How Will You Explain John Dalton in Few Lines?
John Dalton (6 September 1766–27 July 1844) was a British chemist and physicist who put forward an atomic theory. According to this theory, all matter consists of small particles called atoms. All the atoms in any one element are the same and have the same weight. The atoms of different elements are not the same and differ in weight.
Compounds are formed by atoms of different elements combining in simple proportions. This atomic theory was very important to the development of chemistry. He worked with gases and put forward the law of partial pressures which is often known as Dalton’s Law. He also studied the weather, and was the first to describe color blindness, from which he suffered.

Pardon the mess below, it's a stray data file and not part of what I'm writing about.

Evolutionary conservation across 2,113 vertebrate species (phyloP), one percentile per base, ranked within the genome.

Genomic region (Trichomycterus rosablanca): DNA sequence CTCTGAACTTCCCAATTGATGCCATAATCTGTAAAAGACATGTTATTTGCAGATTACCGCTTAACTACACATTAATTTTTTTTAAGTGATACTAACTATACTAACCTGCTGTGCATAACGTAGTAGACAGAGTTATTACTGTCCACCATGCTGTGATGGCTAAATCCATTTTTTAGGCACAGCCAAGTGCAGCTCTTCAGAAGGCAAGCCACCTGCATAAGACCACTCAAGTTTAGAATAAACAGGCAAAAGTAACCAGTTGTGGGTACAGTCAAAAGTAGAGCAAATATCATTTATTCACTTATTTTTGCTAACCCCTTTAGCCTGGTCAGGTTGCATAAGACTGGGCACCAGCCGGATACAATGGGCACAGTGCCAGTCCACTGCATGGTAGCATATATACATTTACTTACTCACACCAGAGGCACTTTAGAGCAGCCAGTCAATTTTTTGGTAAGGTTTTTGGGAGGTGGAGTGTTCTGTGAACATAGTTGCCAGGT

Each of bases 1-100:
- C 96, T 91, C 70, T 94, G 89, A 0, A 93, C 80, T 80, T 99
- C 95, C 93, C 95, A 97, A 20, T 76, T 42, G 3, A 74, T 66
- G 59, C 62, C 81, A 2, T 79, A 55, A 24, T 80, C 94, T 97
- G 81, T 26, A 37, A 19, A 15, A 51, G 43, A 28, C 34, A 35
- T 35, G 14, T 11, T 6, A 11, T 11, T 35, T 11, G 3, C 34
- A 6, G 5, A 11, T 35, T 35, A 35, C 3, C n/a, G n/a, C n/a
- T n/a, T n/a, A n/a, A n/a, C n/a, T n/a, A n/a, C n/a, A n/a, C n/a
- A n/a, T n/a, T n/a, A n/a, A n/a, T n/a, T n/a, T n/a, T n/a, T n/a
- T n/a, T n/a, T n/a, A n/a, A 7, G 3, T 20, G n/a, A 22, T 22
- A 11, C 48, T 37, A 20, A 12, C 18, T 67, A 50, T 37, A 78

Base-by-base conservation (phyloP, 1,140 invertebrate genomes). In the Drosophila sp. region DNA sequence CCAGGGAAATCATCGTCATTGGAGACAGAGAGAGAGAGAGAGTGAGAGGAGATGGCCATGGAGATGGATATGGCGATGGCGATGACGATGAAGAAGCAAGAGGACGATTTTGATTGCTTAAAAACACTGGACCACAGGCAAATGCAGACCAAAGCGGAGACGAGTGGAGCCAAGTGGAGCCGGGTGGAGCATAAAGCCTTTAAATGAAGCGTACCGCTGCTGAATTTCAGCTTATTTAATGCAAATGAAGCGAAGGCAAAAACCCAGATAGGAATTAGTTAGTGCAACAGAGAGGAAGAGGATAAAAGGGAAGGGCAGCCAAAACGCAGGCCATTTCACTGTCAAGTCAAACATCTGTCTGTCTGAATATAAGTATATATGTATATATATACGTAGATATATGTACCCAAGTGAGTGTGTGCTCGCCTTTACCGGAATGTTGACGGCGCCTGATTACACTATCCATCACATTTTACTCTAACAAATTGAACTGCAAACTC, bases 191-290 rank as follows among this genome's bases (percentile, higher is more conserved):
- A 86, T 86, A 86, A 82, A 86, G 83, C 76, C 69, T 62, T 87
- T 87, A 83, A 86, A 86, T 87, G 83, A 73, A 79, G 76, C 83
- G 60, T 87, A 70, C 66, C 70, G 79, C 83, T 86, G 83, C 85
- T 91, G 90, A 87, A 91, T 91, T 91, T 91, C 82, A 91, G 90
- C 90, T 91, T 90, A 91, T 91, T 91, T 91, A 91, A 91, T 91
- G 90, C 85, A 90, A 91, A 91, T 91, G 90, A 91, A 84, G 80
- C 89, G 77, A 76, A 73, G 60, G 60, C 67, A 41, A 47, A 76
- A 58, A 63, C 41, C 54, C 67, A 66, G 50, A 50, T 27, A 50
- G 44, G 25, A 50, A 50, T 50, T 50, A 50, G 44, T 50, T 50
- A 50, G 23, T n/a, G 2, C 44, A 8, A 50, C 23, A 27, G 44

John Dalton was the youngest of three surviving children of a Quaker handloom weaver. Until he was 11, he attended school, then at the age of 12 became a teacher. For about a year he next worked as a farm helper, but at 15 he returned to teaching, privately for the most part, pursuing it as a career for the remainder of his life.
In his work Dalton used relatively simple equipment and has been accused of being “a very coarse experimenter.” However, he had a gift for reasoning and for drawing correct conclusions from imperfect experiments. He himself attributed his success primarily to simple persistence.